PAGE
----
By Chris Marx and Kent Hargis
As talk of an early Fed “tapering” triggered a sell-off in bonds, safe-haven equities have also suffered. Can low-volatility strategies survive rising rates and an unraveling of the safety trade, in which investors rushed headlong into safe assets no matter the cost? We say, yes — but you’ll need an active approach to navigate the near-term pitfalls.
Some corners of the low-beta universe have become overcrowded and pricey as ultra-low rates drove an intense hunt for yield. High-dividend-paying and traditionally defensive stocks, for example, are trading at some of the richest valuations of the past 20 years. This leaves them vulnerable to a recovery-induced rise in interest rates, which would favor cheaper, racier cyclical stocks.
But we view the low-volatility opportunity more broadly, and with a stock picker’s eye.
Unlike passive low-volatility index-tracking strategies and ETFs — which are prone to risky concentrations in popular stocks — active strategies can steer clear of these overpriced pockets and lean more heavily on more attractive opportunities elsewhere in the space.
And opportunities are out there. Our research shows that combining low beta with traits of fundamental quality — which we define as high, sustainable profitability, strong return of cash to shareholders and good capital stewardship — is even more powerful than targeting either component on its own. Why? Because low volatility and quality factors tend to work best at different times: when one is facing headwinds, the other provides support.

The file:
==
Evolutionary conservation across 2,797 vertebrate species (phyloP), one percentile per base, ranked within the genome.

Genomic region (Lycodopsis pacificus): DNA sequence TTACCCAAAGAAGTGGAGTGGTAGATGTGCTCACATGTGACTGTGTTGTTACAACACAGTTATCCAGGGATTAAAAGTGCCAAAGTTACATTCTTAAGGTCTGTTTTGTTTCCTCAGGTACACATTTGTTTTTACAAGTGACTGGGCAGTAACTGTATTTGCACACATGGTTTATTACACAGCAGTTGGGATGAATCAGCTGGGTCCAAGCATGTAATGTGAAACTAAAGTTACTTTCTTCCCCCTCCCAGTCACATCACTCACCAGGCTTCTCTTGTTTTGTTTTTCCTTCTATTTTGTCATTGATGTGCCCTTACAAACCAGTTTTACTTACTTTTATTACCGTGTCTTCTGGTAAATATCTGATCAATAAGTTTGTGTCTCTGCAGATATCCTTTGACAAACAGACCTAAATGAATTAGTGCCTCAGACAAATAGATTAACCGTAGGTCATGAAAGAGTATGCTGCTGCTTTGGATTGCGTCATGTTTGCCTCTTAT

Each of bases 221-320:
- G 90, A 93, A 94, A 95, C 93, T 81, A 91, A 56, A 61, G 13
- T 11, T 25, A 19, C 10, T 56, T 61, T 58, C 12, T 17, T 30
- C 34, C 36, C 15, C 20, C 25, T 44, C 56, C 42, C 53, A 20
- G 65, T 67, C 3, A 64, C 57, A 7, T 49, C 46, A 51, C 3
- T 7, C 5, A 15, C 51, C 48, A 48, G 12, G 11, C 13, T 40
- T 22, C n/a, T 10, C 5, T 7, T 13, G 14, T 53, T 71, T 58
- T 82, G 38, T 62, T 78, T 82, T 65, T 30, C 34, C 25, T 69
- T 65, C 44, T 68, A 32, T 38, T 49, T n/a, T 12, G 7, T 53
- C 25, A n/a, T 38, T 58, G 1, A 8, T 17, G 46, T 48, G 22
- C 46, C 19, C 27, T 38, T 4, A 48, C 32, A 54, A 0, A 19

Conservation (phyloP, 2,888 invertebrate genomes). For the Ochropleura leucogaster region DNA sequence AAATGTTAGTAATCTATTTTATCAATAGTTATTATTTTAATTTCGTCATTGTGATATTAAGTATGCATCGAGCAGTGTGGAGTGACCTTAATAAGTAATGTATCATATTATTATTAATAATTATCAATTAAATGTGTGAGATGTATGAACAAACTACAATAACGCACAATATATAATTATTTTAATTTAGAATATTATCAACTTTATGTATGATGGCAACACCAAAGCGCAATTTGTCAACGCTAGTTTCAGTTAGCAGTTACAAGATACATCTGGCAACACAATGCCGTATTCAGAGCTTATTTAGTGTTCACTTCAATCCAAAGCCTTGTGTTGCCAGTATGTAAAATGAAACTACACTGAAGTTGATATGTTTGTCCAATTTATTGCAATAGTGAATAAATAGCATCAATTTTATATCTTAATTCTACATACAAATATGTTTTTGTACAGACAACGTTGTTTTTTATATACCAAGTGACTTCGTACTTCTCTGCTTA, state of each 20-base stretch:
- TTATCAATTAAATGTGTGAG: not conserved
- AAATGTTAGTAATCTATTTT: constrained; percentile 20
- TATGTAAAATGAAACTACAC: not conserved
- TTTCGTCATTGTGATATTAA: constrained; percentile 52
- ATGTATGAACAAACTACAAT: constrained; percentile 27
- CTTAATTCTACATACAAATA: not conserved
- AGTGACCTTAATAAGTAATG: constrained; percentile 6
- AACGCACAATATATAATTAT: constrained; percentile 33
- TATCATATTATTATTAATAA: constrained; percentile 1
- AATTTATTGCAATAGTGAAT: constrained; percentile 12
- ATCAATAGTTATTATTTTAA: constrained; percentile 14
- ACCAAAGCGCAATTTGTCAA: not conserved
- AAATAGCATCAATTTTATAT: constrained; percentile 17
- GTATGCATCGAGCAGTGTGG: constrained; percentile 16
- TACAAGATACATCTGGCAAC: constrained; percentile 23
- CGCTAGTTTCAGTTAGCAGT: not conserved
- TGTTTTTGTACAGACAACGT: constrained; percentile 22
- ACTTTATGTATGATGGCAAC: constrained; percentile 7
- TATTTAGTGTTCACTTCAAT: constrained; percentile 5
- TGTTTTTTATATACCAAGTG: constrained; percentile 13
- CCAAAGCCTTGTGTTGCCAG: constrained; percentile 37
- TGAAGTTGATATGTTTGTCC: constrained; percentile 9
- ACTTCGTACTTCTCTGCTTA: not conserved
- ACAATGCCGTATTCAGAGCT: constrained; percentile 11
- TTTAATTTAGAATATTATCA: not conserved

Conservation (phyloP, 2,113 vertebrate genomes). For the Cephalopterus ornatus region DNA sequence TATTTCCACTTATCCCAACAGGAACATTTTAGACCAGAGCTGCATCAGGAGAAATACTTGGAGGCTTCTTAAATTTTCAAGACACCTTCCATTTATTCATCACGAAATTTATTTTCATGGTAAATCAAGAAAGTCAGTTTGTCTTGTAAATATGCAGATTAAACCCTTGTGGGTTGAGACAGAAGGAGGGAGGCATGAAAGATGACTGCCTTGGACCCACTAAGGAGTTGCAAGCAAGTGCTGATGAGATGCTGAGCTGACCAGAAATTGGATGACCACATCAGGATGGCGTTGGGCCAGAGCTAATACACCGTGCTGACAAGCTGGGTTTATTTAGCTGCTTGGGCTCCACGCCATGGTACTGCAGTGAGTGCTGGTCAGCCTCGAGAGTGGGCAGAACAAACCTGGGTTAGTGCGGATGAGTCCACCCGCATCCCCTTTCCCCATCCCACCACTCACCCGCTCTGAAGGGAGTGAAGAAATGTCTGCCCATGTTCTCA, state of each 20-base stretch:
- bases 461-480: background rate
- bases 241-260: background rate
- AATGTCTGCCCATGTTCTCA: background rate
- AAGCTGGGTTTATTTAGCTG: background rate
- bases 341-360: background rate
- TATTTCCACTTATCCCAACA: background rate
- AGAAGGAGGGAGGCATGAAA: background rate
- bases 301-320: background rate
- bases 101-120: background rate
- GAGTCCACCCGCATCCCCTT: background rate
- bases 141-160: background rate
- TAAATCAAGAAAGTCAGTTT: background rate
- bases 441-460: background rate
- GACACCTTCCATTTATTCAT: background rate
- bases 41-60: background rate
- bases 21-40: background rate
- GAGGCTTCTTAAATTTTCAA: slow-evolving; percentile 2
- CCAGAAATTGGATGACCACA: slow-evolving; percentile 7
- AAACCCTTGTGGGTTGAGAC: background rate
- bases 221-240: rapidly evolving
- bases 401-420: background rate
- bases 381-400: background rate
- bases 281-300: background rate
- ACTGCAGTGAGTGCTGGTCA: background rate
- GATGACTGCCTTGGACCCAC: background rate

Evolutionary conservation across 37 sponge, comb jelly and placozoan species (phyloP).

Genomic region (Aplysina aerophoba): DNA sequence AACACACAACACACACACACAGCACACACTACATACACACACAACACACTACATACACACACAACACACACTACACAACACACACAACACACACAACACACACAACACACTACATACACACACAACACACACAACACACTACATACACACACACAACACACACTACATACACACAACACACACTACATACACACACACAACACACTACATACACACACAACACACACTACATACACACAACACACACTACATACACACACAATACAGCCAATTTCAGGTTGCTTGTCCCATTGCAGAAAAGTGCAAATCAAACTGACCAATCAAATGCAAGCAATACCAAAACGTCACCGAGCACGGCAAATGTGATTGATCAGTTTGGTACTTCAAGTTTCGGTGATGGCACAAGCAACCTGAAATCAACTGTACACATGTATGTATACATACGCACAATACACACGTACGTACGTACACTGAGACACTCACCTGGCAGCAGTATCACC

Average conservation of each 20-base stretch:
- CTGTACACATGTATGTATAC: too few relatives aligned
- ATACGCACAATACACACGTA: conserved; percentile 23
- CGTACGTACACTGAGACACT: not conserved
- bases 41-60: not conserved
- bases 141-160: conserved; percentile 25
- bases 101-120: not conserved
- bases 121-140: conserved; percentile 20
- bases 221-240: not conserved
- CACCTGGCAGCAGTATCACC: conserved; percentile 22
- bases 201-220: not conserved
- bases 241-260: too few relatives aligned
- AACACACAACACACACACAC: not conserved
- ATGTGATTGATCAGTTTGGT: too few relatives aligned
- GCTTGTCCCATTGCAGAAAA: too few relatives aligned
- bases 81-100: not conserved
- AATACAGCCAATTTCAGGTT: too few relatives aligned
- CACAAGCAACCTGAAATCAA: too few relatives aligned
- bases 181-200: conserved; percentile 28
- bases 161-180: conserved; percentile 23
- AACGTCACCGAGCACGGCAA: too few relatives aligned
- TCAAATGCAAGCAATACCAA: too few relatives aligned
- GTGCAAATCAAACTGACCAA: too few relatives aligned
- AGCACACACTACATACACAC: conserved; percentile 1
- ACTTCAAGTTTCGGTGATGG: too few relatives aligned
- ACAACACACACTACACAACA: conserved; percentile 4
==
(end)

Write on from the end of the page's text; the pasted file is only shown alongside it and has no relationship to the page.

This complementary tag-teaming has been particularly beneficial in past periods of above-trend rises in 10-year U.S. Treasury yields (Display). The highest quality quintile of stocks strongly outperformed a generally buoyant global market. As would be expected, the lowest-beta quintile trailed, although our research found that this underperformance tended to narrow, the longer rallies ran (a rising tide lifts all boats).
As important, quality hasn’t attracted big crowds like other parts of the low-volatility world. For instance, the stocks of highly cash-generative companies are trading at historically low price/forward earnings multiples and at some of the biggest discounts to the market since 1990 (Display below, top), reflecting worries that this cash will be ill-spent. Companies with aggressive stock buybacks also look reasonably priced versus history (Display below, bottom).
Active strategies can adjust exposures depending on insights into current fundamental attractiveness and risk, even pivoting into sectors not typically associated with low volatility. For instance, we’ve found attractive opportunities in technology services companies with large installed bases and low capital needs, and in nonlife insurers that offer stable industry conditions, good capital discipline and diversification owing to the unique nature of their risks. Within healthcare, a classic low-beta sector, we favor large, diversified pharmaceutical companies, which are still selling at big discounts to the market, and we avoid erratic, event-driven biotech firms.
Turning points in interest-rate cycles are messy, and divergent growth expectations around the world are adding to the uncertainty. With markets likely to remain volatile for some time, we think an equity strategy offering systematic downside defenses should continue to hold broad appeal. Active approaches can add value in a variety of environments and can be used to meet a variety of investor objectives within an overall portfolio. In our view, stability deserves a permanent place in most investors’ portfolios.
Chris Marx and Kent Hargis are the portfolio managers of the Low Volatility Equities services at AllianceBernstein.